3. .” What happened?” is hardly ever a good question to ask. In my case the answer is, “nothing”. But in case the person actually was in an accident the odds of them wanting to replay if for a stranger are basically zero.
  1. I won’t feel bad if you complain about a spot you have on your forehead. Yes, my “condition” is worse but it doesn’t prevent me from understanding the little desagreements we experience in life. Just try to be reasonable

When Did Optimism in Politics Become so Outmoded?

Here I go again with a new piece of mind about the current political status we are at.

Being French, I am following wisely the upcoming presidential elections taking place at the moment. And while making research, reading programs, listening to debates and analysing the different candidates and the electoral behaviours; something struck me in the reactions people have towards politics today: they think optimism is overrated and we should go back to a more traditional set of values and system.

If you focus on these last two years when it comes to politics, you will notice a latent pattern: people tend to vote for candidates that claim “the world is falling apart” or that “their country is going to hell” and that their program will change that.

 It is surrounding us everywhere: fear, anxiety, the threats of superpowers, the threat of globalisation, the threat of terrorism. Everything resolves around fear and it is well known that fear begets fear. Plus, we are paradoxical as we want a globalised economy in nationalist social policies

Nevertheless, if you glance out the window you’ll see blue sky. Of course, there remains troubling issues such as the rise of extremism, mass shootings and racism but most of our worldwide indicators have been positive for the last couple of years. If you want some alternative facts, you are now more likely to die from eating too much than eating too little. The Arab representation and presence at the level of top leadership have never been so high. Women are shattering the glass ceiling more and more every day. And a more paradoxical one, you’re more likely to kill yourself than to be killed by any sort of crime (war, murder, etc.)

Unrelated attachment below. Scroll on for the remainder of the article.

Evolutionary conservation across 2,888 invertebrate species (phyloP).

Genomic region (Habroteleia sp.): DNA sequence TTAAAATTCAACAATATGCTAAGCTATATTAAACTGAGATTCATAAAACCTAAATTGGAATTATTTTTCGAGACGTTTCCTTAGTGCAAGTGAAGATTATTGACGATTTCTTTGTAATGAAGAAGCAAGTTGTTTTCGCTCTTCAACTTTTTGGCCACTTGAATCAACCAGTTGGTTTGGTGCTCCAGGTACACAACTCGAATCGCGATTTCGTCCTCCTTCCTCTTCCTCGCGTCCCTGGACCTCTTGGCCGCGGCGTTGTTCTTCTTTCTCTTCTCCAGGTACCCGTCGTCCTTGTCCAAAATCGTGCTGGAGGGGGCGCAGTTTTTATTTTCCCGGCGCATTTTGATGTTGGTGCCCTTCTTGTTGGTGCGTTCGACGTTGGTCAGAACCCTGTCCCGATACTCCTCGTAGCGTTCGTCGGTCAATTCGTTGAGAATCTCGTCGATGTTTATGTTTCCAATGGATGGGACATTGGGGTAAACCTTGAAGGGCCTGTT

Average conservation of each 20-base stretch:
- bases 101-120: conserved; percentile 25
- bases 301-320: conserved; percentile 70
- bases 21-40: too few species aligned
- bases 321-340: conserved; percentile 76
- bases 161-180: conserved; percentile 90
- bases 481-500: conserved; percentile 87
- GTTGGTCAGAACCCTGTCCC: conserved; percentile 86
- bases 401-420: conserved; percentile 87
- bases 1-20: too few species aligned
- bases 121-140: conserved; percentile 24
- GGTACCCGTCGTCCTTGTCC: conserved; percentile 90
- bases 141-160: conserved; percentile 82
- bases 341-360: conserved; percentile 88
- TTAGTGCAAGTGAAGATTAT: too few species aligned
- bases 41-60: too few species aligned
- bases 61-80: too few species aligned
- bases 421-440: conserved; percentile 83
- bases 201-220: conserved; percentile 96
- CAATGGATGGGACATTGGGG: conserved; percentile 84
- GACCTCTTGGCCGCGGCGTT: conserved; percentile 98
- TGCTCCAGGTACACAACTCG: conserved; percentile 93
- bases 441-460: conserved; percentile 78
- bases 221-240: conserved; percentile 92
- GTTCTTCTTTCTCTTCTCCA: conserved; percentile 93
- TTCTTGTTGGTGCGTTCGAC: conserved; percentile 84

Moreover, it is scientifically proved that the science of optimism is a mental attitude that heavily influences physical and mental health, as well as coping with everyday social and working life. Optimists are considered more successful than pessimists in aversive events and when important life-goals are impaired.

So how come that extreme leaders that promote nationalism and the ideology of closing are on the rise?

One of the first reason for that would be the role of medias. If you’ve read a couple of pieces I wrote before, you know I condemned their propaganda several times. In today’s fear-laden environment, the media constantly reports torrents of bad news, they highlight scare stories and overstate anger. They want to write about everything, all the time, without filters.

But if you ask me, the core reason for this is that pessimism has become the “new black”. It is the new mainstream. It is everywhere, in every corner, every newspaper, every daily insignificant conversation. It’s the new cool, if you don’t complain or consider the world is an awful place than either you’re naïve or you’re not informed enough about the current state of things. Such attitude is, generally, part of an overall culture of skepticism and cynicism. And believe me, the French are good at that. And the British and the Americans proved to be world leaders in pessimism as well.